Perfect Forward Secrecy

In cryptography, forward secrecy (also known as perfect forward secrecy or PFS) is a property of key-agreement protocols ensuring that a session key derived from a set of long-term keys cannot be compromised if one of the long-term keys is compromised in the future. The key used to protect transmission of data must not be used to derive any additional keys, and if the key used to protect transmission of data is derived from some other keying material, then that material must not be used to derive any more keys. In this way, compromise of a single key permits access only to data protected by that single key.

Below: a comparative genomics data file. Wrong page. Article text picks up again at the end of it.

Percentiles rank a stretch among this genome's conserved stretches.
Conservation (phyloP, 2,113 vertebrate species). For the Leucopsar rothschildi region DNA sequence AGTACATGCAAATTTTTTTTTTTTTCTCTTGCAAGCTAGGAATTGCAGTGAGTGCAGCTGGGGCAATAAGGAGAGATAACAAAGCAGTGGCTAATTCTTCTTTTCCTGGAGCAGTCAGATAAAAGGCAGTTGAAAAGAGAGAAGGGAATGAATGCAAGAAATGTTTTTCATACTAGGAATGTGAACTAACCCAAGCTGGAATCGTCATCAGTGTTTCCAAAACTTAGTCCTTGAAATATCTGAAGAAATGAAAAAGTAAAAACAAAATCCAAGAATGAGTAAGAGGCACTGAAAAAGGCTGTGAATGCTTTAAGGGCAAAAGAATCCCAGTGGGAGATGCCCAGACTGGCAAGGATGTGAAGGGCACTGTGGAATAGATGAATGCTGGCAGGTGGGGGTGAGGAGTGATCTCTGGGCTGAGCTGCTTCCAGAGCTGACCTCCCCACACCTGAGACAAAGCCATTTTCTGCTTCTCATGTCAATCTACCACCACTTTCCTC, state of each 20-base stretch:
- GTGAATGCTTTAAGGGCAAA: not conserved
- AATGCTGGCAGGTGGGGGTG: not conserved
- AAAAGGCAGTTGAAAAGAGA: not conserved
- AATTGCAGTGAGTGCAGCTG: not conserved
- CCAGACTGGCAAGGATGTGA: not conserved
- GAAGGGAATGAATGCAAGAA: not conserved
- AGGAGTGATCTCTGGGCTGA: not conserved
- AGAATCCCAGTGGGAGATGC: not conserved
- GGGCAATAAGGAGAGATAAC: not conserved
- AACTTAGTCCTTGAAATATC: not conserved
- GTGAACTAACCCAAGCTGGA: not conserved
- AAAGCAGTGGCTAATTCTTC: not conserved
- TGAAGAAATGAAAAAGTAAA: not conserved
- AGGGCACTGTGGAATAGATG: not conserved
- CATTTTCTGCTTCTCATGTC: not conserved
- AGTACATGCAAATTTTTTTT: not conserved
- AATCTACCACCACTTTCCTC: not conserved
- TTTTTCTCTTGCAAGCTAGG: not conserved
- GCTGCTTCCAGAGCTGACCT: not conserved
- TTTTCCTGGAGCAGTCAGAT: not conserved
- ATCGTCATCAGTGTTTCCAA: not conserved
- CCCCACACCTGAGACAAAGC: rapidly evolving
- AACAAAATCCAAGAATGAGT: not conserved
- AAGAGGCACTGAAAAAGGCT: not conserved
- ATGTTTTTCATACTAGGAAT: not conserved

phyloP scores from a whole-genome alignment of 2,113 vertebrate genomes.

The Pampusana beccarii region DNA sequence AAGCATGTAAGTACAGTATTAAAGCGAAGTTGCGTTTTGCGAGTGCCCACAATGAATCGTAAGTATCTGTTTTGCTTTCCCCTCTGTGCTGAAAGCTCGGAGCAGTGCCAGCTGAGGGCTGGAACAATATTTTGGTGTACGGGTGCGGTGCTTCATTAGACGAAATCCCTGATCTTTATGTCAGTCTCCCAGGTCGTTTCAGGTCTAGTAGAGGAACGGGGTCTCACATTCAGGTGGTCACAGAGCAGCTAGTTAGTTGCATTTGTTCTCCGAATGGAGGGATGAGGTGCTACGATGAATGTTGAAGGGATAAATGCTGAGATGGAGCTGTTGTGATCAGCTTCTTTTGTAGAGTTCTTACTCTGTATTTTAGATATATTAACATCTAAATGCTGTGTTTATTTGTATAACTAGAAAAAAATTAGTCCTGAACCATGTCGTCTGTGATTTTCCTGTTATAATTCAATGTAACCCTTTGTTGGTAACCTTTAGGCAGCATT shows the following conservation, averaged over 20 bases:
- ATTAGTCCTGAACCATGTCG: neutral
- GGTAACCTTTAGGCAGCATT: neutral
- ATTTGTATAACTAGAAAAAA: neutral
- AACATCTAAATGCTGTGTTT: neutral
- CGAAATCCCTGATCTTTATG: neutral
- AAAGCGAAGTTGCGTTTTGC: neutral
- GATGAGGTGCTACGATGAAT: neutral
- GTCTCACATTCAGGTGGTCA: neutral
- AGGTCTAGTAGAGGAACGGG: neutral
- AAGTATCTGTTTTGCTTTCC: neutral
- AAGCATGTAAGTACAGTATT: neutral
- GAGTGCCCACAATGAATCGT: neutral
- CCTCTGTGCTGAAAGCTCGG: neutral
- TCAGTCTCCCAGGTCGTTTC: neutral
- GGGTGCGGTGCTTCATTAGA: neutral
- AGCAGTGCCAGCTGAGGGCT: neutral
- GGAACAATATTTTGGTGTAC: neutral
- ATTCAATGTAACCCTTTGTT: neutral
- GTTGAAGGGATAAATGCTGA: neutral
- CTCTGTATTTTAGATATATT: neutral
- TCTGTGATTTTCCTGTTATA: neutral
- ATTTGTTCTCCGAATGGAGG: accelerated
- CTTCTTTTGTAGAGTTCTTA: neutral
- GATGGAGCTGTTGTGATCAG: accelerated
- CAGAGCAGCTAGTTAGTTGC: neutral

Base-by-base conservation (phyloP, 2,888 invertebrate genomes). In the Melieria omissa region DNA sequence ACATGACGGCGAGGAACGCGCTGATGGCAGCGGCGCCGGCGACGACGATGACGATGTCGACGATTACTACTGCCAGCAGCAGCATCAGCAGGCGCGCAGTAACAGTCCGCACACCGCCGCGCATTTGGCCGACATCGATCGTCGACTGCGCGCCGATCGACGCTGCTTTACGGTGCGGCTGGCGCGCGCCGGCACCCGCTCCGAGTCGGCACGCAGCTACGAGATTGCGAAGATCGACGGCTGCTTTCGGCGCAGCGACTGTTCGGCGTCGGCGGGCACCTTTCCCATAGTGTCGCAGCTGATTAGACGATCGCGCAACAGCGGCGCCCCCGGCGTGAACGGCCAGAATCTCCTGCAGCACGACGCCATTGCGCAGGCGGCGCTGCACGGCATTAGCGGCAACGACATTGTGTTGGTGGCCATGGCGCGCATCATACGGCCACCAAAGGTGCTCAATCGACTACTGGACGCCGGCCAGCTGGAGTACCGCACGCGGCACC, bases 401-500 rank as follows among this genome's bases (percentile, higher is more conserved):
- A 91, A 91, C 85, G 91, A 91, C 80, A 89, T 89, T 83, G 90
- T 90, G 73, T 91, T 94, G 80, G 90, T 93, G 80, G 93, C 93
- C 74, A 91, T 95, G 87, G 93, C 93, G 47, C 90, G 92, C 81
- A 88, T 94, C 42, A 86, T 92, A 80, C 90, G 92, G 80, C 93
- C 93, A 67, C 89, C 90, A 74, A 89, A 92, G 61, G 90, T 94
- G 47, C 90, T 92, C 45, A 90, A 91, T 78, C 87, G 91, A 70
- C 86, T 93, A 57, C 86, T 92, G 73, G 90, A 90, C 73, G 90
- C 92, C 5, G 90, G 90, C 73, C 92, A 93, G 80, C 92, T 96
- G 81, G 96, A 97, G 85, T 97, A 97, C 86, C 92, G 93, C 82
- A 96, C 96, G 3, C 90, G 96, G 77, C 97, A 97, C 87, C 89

Posts about Perfect Forward Secrecy
  • Facebook Tests Onion URL for Tor Users

    … our site securely. People connect to Facebook in many different ways, which is why we have implemented HTTPS across our service, and Perfect Forward Secrecy, HSTS and other technologies that help give people more confidence that they are connected securely to Facebook. That doesn’t mean we can’t improve yet further. Consider Tor: Tor challenges…

    David Cohen/ AllFacebookin Social Facebook- 5 readers -
Get the top posts daily into your mailbox!